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Selection, selection, selection: the impact of return migration


The evidence on the impact of return migration on the sending country is rather sparse, though growing. The contribution of this paper is in addressing various selectivity problems while quantifying the impact of return migration on wages of returnees using non-experimental data. Using Egyptian household-level survey data, I estimate the wages of return migrants controlling for several selectivity biases arising from emigration choice, return migration choice, labor force participation choice, and occupational choice following return. The findings provide strong evidence that overseas temporary migration results in a wage premium upon return, even after controlling for the various potential selection biases. However, the estimates underscore the significance of controlling for both emigration and return migration selections. Ignoring the double selectivity in migration would overestimate the impact of return migration on the wage premium of returnees, as migrants are positively selected relative to non-migrants, but returnees are negatively selected among migrants.

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  1. It should be noted that this data pre-dates the recent political events in Egypt.

  2. See for example Binzel and Assaad (2011).

  3. See also Docquier and Rapoport (2012) for a survey of the brain drain and brain gain literature

  4. Sun (2013) examines the productivity difference between domestic venture capitalists and their foreign educated counterparts in China.

  5. See Marchetta also (2012) who studies the survival of the entrepreneurial activities of returnees versus non-migrants, again controlling for the endogeneity of return migration but not for the selection into emigration.

  6. See Girgis (2002).

  7. See Nassar (2008) for an overview of temporary migration in Egypt.

  8. The estimates of Egyptians residing in OECD countries by receiving countries differ from the estimates by CAPMAS; in some cases, they are about a third of CAPMAS estimates. See Zohry and Harrell-Bond (2003).

  9. See Di Bartolomeo et al. (2010).

  10. See The World Bank (2011) Migration and Remittances Factbook 2011, The World Bank, Washington DC.

  11. For details about the data collection and methodology, see Barsoum (2009).

  12. A household is defined as individuals who live under the same roof and eat from the same cooking pot. A current migrant is an absent member of the household who lived in the same dwelling before migration.

  13. Zohry and Harrell-Bond (2003) p. 48.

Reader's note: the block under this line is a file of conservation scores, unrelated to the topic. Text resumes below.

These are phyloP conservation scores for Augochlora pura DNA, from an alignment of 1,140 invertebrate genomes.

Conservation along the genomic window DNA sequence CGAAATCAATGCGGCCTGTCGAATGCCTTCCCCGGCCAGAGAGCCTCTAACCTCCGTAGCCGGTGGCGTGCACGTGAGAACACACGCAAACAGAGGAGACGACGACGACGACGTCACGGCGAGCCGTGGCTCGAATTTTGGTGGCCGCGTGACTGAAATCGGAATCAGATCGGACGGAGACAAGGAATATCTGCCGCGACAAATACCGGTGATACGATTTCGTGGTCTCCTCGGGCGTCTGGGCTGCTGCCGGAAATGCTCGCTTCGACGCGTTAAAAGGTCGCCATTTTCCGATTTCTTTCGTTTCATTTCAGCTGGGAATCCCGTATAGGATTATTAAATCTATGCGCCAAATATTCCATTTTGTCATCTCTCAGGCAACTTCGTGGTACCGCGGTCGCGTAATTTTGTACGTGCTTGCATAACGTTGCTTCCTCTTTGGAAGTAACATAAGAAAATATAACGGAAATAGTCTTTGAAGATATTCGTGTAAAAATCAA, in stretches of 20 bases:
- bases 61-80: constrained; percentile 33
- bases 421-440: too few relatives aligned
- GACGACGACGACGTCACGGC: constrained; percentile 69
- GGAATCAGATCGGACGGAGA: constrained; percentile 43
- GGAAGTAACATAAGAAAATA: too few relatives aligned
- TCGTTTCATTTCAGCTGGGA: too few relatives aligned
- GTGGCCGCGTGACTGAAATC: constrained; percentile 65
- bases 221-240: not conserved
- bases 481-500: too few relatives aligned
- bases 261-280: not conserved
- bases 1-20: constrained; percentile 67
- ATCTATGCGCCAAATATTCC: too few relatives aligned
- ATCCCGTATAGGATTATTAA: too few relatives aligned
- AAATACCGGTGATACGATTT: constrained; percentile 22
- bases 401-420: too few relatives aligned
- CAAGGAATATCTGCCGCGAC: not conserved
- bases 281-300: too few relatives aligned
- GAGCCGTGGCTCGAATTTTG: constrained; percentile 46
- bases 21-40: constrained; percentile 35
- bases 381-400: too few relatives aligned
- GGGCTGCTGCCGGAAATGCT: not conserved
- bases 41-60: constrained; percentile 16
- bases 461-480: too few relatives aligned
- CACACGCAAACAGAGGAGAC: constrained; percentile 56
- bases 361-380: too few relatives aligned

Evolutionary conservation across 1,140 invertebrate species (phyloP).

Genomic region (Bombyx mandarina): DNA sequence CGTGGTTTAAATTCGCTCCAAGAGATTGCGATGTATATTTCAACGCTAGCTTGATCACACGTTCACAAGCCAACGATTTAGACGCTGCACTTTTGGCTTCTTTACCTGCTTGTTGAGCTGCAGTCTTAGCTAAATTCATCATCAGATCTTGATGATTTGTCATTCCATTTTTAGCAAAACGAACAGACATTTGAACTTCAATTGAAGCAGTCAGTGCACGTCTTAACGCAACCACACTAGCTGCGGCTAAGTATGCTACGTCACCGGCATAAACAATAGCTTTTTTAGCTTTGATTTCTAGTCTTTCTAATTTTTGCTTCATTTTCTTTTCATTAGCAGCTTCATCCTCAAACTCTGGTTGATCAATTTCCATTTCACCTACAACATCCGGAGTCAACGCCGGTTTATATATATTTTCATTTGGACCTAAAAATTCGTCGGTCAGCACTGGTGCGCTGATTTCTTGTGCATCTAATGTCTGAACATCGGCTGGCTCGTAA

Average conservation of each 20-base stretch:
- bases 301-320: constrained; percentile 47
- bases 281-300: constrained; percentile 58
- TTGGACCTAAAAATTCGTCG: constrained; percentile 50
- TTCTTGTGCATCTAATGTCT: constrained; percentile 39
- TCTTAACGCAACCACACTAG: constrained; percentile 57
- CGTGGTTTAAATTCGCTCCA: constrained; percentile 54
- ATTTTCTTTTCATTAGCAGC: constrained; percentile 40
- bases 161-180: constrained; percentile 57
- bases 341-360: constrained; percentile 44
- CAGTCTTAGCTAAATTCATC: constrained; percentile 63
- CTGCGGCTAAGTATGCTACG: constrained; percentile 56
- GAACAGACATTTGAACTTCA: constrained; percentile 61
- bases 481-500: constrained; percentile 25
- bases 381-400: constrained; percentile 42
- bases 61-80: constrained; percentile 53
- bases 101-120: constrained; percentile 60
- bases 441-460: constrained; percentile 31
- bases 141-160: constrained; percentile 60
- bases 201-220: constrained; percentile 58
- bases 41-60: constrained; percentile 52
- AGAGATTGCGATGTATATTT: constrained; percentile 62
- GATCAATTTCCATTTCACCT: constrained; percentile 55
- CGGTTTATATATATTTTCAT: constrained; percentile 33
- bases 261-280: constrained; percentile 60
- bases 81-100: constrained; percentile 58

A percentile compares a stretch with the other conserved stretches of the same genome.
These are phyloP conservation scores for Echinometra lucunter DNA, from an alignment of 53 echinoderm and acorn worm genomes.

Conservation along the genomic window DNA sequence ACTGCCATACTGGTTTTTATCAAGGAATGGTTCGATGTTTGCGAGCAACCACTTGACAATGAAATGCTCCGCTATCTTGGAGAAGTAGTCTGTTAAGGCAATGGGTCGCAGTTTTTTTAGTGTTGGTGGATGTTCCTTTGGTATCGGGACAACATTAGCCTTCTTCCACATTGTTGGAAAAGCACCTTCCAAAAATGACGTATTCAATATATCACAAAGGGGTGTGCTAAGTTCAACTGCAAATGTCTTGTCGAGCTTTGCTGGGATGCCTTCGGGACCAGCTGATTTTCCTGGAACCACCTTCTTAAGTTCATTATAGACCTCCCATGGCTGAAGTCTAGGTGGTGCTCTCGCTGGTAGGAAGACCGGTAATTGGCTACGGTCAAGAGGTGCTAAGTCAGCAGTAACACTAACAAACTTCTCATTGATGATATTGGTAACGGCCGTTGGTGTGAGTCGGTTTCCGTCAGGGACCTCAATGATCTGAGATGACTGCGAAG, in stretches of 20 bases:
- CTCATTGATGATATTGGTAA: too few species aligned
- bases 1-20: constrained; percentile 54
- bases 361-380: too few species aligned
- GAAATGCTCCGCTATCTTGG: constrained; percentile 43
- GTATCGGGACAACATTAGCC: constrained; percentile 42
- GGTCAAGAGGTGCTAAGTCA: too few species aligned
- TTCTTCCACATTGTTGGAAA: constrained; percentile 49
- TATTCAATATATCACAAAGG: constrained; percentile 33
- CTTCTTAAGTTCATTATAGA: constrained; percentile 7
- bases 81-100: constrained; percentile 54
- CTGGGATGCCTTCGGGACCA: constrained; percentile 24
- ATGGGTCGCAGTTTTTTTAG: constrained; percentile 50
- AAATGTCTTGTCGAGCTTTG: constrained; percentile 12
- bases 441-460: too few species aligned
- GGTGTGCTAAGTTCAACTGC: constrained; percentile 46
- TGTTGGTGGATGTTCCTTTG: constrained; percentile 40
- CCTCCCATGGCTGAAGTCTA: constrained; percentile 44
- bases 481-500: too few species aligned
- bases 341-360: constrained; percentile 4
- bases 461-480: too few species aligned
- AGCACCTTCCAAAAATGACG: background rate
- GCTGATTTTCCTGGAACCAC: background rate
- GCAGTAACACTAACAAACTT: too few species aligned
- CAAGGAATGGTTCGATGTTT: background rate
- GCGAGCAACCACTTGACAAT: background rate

14. Significant at 1 % level.

  15. Note that the high proportion of returnees from Iraq and almost nil share among current migrants reflect the political situation in Iraq. However, there is no statistical difference in the characteristics of Egyptian migrants to Iraq compared to Egyptian migrants to other Arab countries such as Jordan or Libya.

  16. It has to be remembered that even using the higher estimates of the number of Egyptians residing abroad in the West, they would still be a very small proportion of the Egyptian population.

  17. Roodman (2011).

  18. See Heckman (1979) and Tunali (1986) for a discussion on sample selection and its correction.

  19. For robustness, we also used oil prices at age 25 and 27 years.

  20. The first shock, the Gulf war, lasted from August 1990 to February 1991. The second shock, the 9/11 attacks in the USA, took place in September 2001.

  21. Qism is an Egyptian sub-district (neighborhood) and is the smallest administrative unit. Data are from the 1988 Labor Force Sample Survey

  22. See Assaad (1997) on wage setting in Egypt.

  23. Note that Wahba (2007) is based on data from 1998. One major change in the early 2000s was the increase in Egyptian emigration to Europe.


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I would like to thank the editor and three anonymous referees for their helpful comments and suggestions. Funding from the Economic Research Forum (ERF) and the Economic and Social Research Council (RES-167-25-0678) is gratefully acknowledged.

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Correspondence to Jackline Wahba.

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Responsible editor: Klaus F. Zimmermann



Table 9

Table 9 Simple sample selection models

Table 10

Table 10 Simple IV estimates

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Wahba, J. Selection, selection, selection: the impact of return migration. J Popul Econ 28, 535–563 (2015).

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  • International return migration
  • Wages
  • Developing countries

JEL Classifications

  • F22
  • J24
  • O15
  • O53